An ideal gene therapy vector for the potential gene therapy of b-thalassemia and sickle cell disease would be one with which high-efficiency transduction of primitive human HSCs could be achieved, and following erythroid differentiation, robust levels of expression of the transduced human b-globin gene could be obtained. The development of lentiviral vectors by a number of investigators has indeed achieved these objectives 
, but their long-term safety still remains an open question 
. We and others have described the development of the first generation of recombinant AAV2 vectors for the potential gene therapy of b-thalassemia and sickle cell disease 
, but in retrospect, it has become clear that the use of the WT AAV2 capsid, and the single-stranded nature of the vector genome, were major obstacles to achieving therapeutic levels of the human b-globin gene 
. In addition, the use of murine models of these diseases was not predictive of the potential efficacy of a number of alternative serotypes of AAV vectors 
Based on more recent studies by us and others 
, in which AAV6 was identified to be the most efficient serotype for transducing human HSCs, and our observation that B19p6 is more robust than HS2-βp for mediating erythroid lineage-restricted expression 
, we reasoned that combining these features might lead to the development of an ideal vector for the potential gene therapy of β-thalassemia and sickle cell disease, especially since the safety and efficacy of AAV vectors have now been established unequivocally in a number of Phase I/II clinical trials in humans 
. Indeed, the Y705+731F double-mutant scAAV6 vectors containing the B19p6, described here, were determined to be the most efficient in transducing primary human CD34+
cells, and mediating erythroid lineage-restricted transgene expression, both in vitro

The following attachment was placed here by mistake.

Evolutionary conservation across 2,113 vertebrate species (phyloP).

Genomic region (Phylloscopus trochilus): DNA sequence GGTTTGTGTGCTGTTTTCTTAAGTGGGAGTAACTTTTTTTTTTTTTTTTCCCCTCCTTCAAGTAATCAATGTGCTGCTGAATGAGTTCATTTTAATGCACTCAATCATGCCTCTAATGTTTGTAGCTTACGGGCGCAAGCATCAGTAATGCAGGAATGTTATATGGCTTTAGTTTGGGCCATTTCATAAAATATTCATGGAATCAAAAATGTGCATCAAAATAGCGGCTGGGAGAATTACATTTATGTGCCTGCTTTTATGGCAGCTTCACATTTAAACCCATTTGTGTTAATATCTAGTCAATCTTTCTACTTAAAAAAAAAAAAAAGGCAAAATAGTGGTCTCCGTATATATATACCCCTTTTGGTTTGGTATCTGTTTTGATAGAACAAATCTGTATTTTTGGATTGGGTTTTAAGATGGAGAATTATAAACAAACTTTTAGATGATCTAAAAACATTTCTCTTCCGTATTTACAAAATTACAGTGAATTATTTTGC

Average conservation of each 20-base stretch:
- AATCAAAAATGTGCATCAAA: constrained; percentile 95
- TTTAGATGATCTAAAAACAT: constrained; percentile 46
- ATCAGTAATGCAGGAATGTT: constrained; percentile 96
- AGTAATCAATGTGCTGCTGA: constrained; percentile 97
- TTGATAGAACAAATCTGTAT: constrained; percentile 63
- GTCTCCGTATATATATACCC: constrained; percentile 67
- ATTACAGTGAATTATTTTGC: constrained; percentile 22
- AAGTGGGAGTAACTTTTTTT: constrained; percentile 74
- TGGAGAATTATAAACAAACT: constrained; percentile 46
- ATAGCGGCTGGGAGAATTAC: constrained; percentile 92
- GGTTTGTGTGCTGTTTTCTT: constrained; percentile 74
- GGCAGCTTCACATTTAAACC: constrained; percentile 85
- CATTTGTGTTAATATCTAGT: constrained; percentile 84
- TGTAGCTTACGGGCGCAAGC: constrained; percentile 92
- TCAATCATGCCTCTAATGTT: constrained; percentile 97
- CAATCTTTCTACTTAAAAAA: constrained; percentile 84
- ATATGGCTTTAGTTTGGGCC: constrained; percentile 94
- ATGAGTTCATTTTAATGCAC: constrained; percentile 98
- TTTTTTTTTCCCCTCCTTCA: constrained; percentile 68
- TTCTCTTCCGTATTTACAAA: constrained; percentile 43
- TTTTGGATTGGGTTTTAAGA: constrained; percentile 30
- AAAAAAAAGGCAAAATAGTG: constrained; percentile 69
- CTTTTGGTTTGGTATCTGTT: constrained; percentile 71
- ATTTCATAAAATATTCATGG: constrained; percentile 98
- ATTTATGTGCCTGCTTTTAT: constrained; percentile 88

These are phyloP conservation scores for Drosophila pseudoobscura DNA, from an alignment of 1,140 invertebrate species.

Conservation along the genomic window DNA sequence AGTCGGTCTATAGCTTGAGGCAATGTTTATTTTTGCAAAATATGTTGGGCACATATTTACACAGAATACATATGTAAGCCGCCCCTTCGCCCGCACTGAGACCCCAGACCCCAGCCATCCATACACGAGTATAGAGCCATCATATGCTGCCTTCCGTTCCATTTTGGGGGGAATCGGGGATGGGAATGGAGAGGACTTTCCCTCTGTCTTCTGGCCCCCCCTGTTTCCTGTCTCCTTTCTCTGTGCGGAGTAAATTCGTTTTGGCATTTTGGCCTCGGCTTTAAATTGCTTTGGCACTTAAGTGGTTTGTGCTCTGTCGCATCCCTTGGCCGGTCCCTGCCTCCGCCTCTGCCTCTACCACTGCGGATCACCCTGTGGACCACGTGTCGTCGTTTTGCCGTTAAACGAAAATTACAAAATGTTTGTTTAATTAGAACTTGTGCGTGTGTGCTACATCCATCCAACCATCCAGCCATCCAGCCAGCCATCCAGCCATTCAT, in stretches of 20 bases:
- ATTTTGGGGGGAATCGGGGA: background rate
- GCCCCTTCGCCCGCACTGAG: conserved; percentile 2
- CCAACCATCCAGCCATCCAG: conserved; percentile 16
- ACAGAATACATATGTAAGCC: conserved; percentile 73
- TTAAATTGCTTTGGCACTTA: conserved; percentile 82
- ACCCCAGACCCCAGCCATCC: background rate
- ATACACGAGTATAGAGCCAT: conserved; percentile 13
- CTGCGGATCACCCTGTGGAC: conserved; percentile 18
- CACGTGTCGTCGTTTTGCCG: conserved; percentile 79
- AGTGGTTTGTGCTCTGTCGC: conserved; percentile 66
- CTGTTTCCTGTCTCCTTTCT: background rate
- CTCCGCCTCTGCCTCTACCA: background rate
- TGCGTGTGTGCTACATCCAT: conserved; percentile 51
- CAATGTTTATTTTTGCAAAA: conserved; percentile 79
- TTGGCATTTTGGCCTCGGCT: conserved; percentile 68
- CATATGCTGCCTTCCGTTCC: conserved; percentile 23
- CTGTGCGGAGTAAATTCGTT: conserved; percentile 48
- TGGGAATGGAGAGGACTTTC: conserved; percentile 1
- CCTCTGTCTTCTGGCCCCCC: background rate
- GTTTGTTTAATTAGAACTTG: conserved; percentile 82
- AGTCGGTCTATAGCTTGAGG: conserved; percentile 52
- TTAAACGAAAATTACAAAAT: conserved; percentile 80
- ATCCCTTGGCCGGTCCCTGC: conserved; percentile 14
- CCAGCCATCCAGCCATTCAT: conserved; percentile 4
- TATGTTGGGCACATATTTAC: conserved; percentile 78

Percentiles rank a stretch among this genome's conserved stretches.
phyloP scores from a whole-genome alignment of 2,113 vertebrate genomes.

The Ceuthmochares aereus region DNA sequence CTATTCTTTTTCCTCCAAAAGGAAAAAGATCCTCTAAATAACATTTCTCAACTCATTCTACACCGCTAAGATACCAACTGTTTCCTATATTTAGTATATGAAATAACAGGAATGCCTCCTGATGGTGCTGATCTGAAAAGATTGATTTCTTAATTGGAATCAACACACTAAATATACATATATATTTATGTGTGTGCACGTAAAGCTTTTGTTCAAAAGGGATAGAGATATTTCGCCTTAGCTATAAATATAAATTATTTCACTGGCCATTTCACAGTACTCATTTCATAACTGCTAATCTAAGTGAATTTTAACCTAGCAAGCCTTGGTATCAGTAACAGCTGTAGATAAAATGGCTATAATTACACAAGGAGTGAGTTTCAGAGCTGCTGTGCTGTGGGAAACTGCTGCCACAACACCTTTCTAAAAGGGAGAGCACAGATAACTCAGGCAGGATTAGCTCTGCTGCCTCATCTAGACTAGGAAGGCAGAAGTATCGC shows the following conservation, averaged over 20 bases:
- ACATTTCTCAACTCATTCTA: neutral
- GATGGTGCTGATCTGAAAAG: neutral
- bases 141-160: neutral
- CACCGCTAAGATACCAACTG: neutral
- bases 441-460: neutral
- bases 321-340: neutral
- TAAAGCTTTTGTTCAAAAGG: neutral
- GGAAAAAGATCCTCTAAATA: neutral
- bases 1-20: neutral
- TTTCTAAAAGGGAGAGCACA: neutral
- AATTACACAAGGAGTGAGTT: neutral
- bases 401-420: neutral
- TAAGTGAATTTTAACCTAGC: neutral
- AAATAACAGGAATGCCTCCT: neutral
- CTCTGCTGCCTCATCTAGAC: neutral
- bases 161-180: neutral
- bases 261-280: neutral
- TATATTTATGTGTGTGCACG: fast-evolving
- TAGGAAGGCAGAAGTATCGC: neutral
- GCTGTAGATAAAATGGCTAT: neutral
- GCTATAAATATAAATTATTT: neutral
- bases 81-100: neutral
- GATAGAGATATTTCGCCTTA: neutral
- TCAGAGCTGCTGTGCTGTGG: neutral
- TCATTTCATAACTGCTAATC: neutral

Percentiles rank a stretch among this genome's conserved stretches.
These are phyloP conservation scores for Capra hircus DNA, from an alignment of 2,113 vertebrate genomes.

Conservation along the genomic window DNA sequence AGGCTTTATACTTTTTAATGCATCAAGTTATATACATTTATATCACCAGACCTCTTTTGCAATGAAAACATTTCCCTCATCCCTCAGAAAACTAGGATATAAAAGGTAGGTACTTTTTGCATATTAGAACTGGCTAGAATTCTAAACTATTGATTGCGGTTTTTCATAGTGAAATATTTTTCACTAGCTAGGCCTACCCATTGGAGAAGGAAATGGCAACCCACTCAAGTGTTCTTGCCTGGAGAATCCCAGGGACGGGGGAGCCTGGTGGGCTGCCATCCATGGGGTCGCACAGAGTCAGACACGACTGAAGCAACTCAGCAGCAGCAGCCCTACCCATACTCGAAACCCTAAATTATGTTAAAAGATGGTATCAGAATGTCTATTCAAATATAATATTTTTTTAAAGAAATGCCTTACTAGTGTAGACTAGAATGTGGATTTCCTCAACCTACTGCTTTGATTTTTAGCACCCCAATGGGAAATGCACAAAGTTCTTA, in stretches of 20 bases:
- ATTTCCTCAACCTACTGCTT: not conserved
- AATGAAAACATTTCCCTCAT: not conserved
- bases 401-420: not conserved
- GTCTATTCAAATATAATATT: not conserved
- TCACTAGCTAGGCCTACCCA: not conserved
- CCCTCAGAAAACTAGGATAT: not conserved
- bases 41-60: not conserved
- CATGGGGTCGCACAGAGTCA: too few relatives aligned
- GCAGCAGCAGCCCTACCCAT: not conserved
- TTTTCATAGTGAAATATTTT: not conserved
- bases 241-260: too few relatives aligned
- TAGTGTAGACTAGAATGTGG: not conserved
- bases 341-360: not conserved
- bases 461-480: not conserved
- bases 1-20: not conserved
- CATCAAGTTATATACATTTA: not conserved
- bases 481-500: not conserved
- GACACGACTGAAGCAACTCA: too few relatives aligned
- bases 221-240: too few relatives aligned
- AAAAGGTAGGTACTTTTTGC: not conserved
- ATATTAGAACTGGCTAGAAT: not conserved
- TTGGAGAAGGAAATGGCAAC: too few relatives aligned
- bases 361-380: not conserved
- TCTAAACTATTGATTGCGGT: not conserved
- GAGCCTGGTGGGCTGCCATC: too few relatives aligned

and in vivo
. It is also possible that the transduction efficiency of these vectors can be augmented further, based on our recent observations that site-directed mutagenesis of specific surface-exposed serine and threonine residues improves the transduction efficiency of AAV2 serotype vectors 
, and most of these residues are highly conserved in all AAV serotypes.
The basic underlying molecular mechanism of increased transduction efficiency of the Y705+731F double-mutant scAAV6 vectors in human CD34+
cells is not readily apparent. Based on our recent studies with tyrosine-mutant AAV2 and AAV3 serotype vectors 
, we favor the hypothesis that improved intracellular trafficking and/or nuclear transport lead to the observed effect. However, the alternative hypothesis that a more efficient cellular receptor-mediated viral vector entry also play a role, cannot be ruled out since the extent of transgene expression from the B19p6 promoter in human CD36+
erythroid progenitor cells was ~20-fold lower than the more primitive CD34+
HSCs (compare A, B and C, D). Thus, additional studies are warranted to address these issues, as well as to identify the authentic receptor for AAV6 for human HSCs, since in a recent report, EGFR was recently identified to be the cellular receptor for AAV6